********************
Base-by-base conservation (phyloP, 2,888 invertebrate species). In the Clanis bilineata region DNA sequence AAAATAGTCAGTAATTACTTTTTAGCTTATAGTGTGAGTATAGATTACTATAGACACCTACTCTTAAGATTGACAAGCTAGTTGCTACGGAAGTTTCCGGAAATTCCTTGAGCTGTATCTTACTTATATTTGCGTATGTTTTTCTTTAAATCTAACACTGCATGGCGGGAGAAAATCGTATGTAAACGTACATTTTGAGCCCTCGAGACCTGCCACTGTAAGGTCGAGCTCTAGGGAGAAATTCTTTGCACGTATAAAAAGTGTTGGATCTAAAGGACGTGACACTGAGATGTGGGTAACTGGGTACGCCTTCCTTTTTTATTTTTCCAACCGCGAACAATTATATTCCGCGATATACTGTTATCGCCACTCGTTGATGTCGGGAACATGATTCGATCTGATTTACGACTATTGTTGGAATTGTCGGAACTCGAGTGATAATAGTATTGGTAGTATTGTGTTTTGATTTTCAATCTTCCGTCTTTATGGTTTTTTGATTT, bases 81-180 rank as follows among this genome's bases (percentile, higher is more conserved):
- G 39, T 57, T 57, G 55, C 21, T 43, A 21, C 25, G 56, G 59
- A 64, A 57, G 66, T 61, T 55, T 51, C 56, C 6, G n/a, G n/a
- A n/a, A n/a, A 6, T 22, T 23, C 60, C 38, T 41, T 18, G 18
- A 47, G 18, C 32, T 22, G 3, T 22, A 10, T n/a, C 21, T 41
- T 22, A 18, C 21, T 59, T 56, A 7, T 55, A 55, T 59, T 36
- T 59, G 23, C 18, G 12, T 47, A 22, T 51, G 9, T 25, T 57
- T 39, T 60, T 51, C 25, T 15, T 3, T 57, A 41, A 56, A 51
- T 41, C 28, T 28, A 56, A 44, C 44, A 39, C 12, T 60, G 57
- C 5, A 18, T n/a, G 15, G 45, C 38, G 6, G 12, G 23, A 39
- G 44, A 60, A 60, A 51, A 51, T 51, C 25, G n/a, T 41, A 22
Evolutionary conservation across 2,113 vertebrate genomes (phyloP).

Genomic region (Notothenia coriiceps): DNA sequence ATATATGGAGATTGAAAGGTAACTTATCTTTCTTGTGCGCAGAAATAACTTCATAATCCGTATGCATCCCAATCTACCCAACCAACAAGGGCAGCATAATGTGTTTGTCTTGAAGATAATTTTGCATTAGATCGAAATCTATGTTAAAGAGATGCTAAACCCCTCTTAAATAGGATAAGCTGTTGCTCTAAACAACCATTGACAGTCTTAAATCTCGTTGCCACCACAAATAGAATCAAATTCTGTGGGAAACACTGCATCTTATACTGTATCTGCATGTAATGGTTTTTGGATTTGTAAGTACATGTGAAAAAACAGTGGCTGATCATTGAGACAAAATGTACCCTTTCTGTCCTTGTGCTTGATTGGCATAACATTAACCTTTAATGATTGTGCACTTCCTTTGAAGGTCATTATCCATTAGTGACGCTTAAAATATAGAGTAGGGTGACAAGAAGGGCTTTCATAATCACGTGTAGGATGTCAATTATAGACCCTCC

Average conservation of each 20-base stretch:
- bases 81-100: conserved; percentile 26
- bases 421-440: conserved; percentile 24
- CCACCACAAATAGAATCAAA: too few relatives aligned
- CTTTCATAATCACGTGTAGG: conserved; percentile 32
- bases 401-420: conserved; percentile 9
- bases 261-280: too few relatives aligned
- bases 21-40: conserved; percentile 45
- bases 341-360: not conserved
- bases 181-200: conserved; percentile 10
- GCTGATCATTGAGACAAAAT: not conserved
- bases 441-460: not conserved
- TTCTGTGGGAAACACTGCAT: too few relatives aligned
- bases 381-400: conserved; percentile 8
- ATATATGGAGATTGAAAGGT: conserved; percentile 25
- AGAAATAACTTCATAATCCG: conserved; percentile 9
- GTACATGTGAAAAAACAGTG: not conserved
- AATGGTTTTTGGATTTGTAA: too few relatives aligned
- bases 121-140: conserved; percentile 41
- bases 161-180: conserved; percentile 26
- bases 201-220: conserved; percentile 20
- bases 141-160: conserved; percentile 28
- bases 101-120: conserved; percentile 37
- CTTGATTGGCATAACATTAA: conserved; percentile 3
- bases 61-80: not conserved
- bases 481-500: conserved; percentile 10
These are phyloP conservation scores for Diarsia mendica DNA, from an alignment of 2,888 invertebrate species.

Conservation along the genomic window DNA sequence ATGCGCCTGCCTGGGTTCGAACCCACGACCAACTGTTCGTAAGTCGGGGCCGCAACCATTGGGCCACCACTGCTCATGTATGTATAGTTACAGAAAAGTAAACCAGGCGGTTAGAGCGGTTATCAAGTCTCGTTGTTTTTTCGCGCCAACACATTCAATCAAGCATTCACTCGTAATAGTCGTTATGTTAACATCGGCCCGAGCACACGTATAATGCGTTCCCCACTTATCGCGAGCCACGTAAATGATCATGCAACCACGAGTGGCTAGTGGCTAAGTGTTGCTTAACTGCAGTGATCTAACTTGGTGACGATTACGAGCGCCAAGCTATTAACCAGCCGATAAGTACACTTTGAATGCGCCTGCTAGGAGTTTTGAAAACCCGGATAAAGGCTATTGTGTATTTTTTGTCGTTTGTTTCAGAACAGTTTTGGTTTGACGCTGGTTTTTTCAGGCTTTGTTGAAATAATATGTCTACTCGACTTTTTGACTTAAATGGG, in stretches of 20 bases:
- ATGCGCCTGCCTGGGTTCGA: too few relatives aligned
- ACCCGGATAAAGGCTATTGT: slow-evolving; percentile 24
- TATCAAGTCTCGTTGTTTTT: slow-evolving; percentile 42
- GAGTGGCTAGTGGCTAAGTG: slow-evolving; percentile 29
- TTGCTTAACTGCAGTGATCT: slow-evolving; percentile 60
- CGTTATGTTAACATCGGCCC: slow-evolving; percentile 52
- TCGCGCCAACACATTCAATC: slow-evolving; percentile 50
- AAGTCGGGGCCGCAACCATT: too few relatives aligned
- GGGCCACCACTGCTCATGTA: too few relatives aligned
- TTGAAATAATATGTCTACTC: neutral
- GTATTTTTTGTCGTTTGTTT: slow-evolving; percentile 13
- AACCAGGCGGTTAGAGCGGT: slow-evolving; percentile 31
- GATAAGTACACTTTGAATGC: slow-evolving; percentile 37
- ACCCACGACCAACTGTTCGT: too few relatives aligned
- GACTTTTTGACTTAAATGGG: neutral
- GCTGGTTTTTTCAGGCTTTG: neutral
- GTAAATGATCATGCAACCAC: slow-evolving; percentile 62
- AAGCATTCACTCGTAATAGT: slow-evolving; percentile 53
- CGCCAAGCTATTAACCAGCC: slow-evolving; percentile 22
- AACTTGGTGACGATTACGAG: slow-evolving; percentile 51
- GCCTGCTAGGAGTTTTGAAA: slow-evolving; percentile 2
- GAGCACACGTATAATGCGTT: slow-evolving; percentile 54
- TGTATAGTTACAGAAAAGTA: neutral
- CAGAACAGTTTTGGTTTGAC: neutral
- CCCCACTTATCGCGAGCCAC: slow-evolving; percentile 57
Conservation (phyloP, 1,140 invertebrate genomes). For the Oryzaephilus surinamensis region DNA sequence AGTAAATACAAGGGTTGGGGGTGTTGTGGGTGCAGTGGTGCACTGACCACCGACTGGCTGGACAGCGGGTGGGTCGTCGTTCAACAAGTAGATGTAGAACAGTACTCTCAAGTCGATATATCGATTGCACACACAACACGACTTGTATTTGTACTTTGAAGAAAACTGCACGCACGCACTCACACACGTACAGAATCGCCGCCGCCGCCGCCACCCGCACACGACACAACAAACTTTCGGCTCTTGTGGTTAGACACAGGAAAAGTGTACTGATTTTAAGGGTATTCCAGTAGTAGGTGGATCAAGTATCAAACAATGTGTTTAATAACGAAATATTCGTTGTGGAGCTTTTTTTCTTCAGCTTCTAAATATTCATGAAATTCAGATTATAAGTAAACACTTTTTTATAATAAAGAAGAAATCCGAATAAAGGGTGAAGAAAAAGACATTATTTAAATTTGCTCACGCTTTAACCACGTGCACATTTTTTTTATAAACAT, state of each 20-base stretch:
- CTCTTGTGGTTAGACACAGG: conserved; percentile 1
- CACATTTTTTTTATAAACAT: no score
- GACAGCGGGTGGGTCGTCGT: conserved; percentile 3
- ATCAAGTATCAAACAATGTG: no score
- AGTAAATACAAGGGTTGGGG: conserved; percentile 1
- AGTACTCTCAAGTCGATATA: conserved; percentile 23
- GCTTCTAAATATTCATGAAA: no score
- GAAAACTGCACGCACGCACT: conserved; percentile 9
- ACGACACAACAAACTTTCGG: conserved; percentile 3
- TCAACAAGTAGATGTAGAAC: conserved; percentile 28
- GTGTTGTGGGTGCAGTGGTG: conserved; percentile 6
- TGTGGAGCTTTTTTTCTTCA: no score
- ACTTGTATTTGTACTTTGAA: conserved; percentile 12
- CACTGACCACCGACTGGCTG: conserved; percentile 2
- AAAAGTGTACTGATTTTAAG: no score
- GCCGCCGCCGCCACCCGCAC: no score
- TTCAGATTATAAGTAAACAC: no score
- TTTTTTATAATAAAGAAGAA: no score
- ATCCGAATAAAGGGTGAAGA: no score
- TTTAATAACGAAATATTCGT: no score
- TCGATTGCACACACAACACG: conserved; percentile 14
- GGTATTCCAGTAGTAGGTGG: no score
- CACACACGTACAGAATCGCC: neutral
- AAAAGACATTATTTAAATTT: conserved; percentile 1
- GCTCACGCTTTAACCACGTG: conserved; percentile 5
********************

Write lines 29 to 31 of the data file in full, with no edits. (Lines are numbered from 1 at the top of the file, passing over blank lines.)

- AGAAATAACTTCATAATCCG: conserved; percentile 9
- GTACATGTGAAAAAACAGTG: not conserved
- AATGGTTTTTGGATTTGTAA: too few relatives aligned